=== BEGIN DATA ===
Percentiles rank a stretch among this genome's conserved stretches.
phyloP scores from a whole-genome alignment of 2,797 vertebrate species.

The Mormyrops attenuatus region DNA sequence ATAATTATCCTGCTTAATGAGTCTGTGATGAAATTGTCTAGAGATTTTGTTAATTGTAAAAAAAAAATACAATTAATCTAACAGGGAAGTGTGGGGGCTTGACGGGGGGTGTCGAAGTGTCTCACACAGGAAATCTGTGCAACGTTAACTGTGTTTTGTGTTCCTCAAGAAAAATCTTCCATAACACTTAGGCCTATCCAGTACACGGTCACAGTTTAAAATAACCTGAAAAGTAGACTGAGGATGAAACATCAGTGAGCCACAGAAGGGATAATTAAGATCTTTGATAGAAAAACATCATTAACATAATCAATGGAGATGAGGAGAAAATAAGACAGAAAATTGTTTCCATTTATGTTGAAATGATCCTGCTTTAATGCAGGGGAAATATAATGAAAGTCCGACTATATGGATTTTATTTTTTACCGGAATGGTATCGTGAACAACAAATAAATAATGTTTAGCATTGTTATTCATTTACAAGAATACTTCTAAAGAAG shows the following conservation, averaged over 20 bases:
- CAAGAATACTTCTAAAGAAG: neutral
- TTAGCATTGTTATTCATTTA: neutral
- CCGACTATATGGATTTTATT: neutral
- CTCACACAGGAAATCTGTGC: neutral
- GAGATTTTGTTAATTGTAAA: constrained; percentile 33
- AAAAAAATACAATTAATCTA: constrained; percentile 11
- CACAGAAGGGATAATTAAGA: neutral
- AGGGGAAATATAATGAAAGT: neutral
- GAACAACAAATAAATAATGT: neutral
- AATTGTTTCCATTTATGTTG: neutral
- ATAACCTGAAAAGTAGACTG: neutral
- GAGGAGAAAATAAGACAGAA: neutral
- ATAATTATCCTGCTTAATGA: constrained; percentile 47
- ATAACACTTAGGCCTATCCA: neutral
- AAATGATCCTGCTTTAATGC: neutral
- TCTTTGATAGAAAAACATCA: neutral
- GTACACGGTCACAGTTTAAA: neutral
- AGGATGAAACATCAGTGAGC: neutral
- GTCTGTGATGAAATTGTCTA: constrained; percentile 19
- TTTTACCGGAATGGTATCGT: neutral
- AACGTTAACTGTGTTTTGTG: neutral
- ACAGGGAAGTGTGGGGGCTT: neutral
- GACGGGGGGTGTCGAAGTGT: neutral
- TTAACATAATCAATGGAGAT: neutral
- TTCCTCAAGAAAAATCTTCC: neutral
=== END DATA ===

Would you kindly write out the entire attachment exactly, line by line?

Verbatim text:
Percentiles rank a stretch among this genome's conserved stretches.
phyloP scores from a whole-genome alignment of 2,797 vertebrate species.

The Mormyrops attenuatus region DNA sequence ATAATTATCCTGCTTAATGAGTCTGTGATGAAATTGTCTAGAGATTTTGTTAATTGTAAAAAAAAAATACAATTAATCTAACAGGGAAGTGTGGGGGCTTGACGGGGGGTGTCGAAGTGTCTCACACAGGAAATCTGTGCAACGTTAACTGTGTTTTGTGTTCCTCAAGAAAAATCTTCCATAACACTTAGGCCTATCCAGTACACGGTCACAGTTTAAAATAACCTGAAAAGTAGACTGAGGATGAAACATCAGTGAGCCACAGAAGGGATAATTAAGATCTTTGATAGAAAAACATCATTAACATAATCAATGGAGATGAGGAGAAAATAAGACAGAAAATTGTTTCCATTTATGTTGAAATGATCCTGCTTTAATGCAGGGGAAATATAATGAAAGTCCGACTATATGGATTTTATTTTTTACCGGAATGGTATCGTGAACAACAAATAAATAATGTTTAGCATTGTTATTCATTTACAAGAATACTTCTAAAGAAG shows the following conservation, averaged over 20 bases:
- CAAGAATACTTCTAAAGAAG: neutral
- TTAGCATTGTTATTCATTTA: neutral
- CCGACTATATGGATTTTATT: neutral
- CTCACACAGGAAATCTGTGC: neutral
- GAGATTTTGTTAATTGTAAA: constrained; percentile 33
- AAAAAAATACAATTAATCTA: constrained; percentile 11
- CACAGAAGGGATAATTAAGA: neutral
- AGGGGAAATATAATGAAAGT: neutral
- GAACAACAAATAAATAATGT: neutral
- AATTGTTTCCATTTATGTTG: neutral
- ATAACCTGAAAAGTAGACTG: neutral
- GAGGAGAAAATAAGACAGAA: neutral
- ATAATTATCCTGCTTAATGA: constrained; percentile 47
- ATAACACTTAGGCCTATCCA: neutral
- AAATGATCCTGCTTTAATGC: neutral
- TCTTTGATAGAAAAACATCA: neutral
- GTACACGGTCACAGTTTAAA: neutral
- AGGATGAAACATCAGTGAGC: neutral
- GTCTGTGATGAAATTGTCTA: constrained; percentile 19
- TTTTACCGGAATGGTATCGT: neutral
- AACGTTAACTGTGTTTTGTG: neutral
- ACAGGGAAGTGTGGGGGCTT: neutral
- GACGGGGGGTGTCGAAGTGT: neutral
- TTAACATAATCAATGGAGAT: neutral
- TTCCTCAAGAAAAATCTTCC: neutral